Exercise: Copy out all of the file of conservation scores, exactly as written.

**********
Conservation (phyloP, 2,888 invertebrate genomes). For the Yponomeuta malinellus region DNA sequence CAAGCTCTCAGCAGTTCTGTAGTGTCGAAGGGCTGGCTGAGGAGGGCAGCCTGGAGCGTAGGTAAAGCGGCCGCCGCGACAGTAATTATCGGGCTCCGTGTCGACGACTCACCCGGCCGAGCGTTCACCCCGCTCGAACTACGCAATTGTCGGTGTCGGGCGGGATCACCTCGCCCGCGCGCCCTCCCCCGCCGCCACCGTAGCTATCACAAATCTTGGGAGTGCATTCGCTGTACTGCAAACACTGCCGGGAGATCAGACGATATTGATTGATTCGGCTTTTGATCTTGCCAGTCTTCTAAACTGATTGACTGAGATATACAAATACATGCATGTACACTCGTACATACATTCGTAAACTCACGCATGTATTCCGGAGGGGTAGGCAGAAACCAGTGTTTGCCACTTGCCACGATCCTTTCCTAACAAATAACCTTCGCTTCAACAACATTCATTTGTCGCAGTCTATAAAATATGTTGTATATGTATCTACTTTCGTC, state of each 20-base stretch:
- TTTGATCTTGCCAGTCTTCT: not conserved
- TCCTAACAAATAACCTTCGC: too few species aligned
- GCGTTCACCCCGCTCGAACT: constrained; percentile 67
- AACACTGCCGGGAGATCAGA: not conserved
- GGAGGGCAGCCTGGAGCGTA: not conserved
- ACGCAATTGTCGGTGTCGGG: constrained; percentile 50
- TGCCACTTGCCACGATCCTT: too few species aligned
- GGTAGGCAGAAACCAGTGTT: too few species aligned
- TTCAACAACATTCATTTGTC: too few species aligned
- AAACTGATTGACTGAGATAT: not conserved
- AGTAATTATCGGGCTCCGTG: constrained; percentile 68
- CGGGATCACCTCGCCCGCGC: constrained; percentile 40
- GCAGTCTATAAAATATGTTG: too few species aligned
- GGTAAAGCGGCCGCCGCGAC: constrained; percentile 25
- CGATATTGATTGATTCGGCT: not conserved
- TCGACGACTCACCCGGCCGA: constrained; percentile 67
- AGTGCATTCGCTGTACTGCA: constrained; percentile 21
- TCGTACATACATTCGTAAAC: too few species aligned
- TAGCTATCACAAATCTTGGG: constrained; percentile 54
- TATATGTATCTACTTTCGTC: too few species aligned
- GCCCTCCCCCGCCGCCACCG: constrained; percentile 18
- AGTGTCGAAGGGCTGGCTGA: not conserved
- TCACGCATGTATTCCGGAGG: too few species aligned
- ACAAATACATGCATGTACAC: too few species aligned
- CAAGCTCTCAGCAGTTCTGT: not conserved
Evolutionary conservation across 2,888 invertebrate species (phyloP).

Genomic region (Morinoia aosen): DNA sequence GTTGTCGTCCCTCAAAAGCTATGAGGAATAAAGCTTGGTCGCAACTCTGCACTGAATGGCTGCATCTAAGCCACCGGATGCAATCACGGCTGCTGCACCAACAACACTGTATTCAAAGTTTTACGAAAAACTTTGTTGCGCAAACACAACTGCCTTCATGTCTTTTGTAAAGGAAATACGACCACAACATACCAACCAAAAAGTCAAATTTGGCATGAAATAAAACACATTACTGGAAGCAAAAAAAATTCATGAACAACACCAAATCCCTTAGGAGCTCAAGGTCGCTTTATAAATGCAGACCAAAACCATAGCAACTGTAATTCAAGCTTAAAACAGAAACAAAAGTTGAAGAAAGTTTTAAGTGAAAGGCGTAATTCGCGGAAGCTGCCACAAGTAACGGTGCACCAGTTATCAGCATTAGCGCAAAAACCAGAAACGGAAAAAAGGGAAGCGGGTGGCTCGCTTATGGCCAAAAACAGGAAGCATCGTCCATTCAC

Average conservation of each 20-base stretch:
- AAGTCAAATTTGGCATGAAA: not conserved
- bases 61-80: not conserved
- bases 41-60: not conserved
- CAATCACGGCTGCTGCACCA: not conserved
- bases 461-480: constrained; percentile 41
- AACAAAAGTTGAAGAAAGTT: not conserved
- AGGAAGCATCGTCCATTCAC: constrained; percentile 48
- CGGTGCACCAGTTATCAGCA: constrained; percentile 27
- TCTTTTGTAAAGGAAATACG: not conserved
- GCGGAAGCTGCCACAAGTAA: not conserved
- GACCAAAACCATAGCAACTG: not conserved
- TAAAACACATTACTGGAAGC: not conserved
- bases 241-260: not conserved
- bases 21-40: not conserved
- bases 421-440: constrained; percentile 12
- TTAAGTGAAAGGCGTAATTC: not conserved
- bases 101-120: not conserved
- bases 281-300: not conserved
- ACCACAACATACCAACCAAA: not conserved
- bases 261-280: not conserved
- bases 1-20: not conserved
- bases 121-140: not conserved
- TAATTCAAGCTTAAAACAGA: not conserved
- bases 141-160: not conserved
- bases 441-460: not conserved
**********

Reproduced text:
Conservation (phyloP, 2,888 invertebrate genomes). For the Yponomeuta malinellus region DNA sequence CAAGCTCTCAGCAGTTCTGTAGTGTCGAAGGGCTGGCTGAGGAGGGCAGCCTGGAGCGTAGGTAAAGCGGCCGCCGCGACAGTAATTATCGGGCTCCGTGTCGACGACTCACCCGGCCGAGCGTTCACCCCGCTCGAACTACGCAATTGTCGGTGTCGGGCGGGATCACCTCGCCCGCGCGCCCTCCCCCGCCGCCACCGTAGCTATCACAAATCTTGGGAGTGCATTCGCTGTACTGCAAACACTGCCGGGAGATCAGACGATATTGATTGATTCGGCTTTTGATCTTGCCAGTCTTCTAAACTGATTGACTGAGATATACAAATACATGCATGTACACTCGTACATACATTCGTAAACTCACGCATGTATTCCGGAGGGGTAGGCAGAAACCAGTGTTTGCCACTTGCCACGATCCTTTCCTAACAAATAACCTTCGCTTCAACAACATTCATTTGTCGCAGTCTATAAAATATGTTGTATATGTATCTACTTTCGTC, state of each 20-base stretch:
- TTTGATCTTGCCAGTCTTCT: not conserved
- TCCTAACAAATAACCTTCGC: too few species aligned
- GCGTTCACCCCGCTCGAACT: constrained; percentile 67
- AACACTGCCGGGAGATCAGA: not conserved
- GGAGGGCAGCCTGGAGCGTA: not conserved
- ACGCAATTGTCGGTGTCGGG: constrained; percentile 50
- TGCCACTTGCCACGATCCTT: too few species aligned
- GGTAGGCAGAAACCAGTGTT: too few species aligned
- TTCAACAACATTCATTTGTC: too few species aligned
- AAACTGATTGACTGAGATAT: not conserved
- AGTAATTATCGGGCTCCGTG: constrained; percentile 68
- CGGGATCACCTCGCCCGCGC: constrained; percentile 40
- GCAGTCTATAAAATATGTTG: too few species aligned
- GGTAAAGCGGCCGCCGCGAC: constrained; percentile 25
- CGATATTGATTGATTCGGCT: not conserved
- TCGACGACTCACCCGGCCGA: constrained; percentile 67
- AGTGCATTCGCTGTACTGCA: constrained; percentile 21
- TCGTACATACATTCGTAAAC: too few species aligned
- TAGCTATCACAAATCTTGGG: constrained; percentile 54
- TATATGTATCTACTTTCGTC: too few species aligned
- GCCCTCCCCCGCCGCCACCG: constrained; percentile 18
- AGTGTCGAAGGGCTGGCTGA: not conserved
- TCACGCATGTATTCCGGAGG: too few species aligned
- ACAAATACATGCATGTACAC: too few species aligned
- CAAGCTCTCAGCAGTTCTGT: not conserved
Evolutionary conservation across 2,888 invertebrate species (phyloP).

Genomic region (Morinoia aosen): DNA sequence GTTGTCGTCCCTCAAAAGCTATGAGGAATAAAGCTTGGTCGCAACTCTGCACTGAATGGCTGCATCTAAGCCACCGGATGCAATCACGGCTGCTGCACCAACAACACTGTATTCAAAGTTTTACGAAAAACTTTGTTGCGCAAACACAACTGCCTTCATGTCTTTTGTAAAGGAAATACGACCACAACATACCAACCAAAAAGTCAAATTTGGCATGAAATAAAACACATTACTGGAAGCAAAAAAAATTCATGAACAACACCAAATCCCTTAGGAGCTCAAGGTCGCTTTATAAATGCAGACCAAAACCATAGCAACTGTAATTCAAGCTTAAAACAGAAACAAAAGTTGAAGAAAGTTTTAAGTGAAAGGCGTAATTCGCGGAAGCTGCCACAAGTAACGGTGCACCAGTTATCAGCATTAGCGCAAAAACCAGAAACGGAAAAAAGGGAAGCGGGTGGCTCGCTTATGGCCAAAAACAGGAAGCATCGTCCATTCAC

Average conservation of each 20-base stretch:
- AAGTCAAATTTGGCATGAAA: not conserved
- bases 61-80: not conserved
- bases 41-60: not conserved
- CAATCACGGCTGCTGCACCA: not conserved
- bases 461-480: constrained; percentile 41
- AACAAAAGTTGAAGAAAGTT: not conserved
- AGGAAGCATCGTCCATTCAC: constrained; percentile 48
- CGGTGCACCAGTTATCAGCA: constrained; percentile 27
- TCTTTTGTAAAGGAAATACG: not conserved
- GCGGAAGCTGCCACAAGTAA: not conserved
- GACCAAAACCATAGCAACTG: not conserved
- TAAAACACATTACTGGAAGC: not conserved
- bases 241-260: not conserved
- bases 21-40: not conserved
- bases 421-440: constrained; percentile 12
- TTAAGTGAAAGGCGTAATTC: not conserved
- bases 101-120: not conserved
- bases 281-300: not conserved
- ACCACAACATACCAACCAAA: not conserved
- bases 261-280: not conserved
- bases 1-20: not conserved
- bases 121-140: not conserved
- TAATTCAAGCTTAAAACAGA: not conserved
- bases 141-160: not conserved
- bases 441-460: not conserved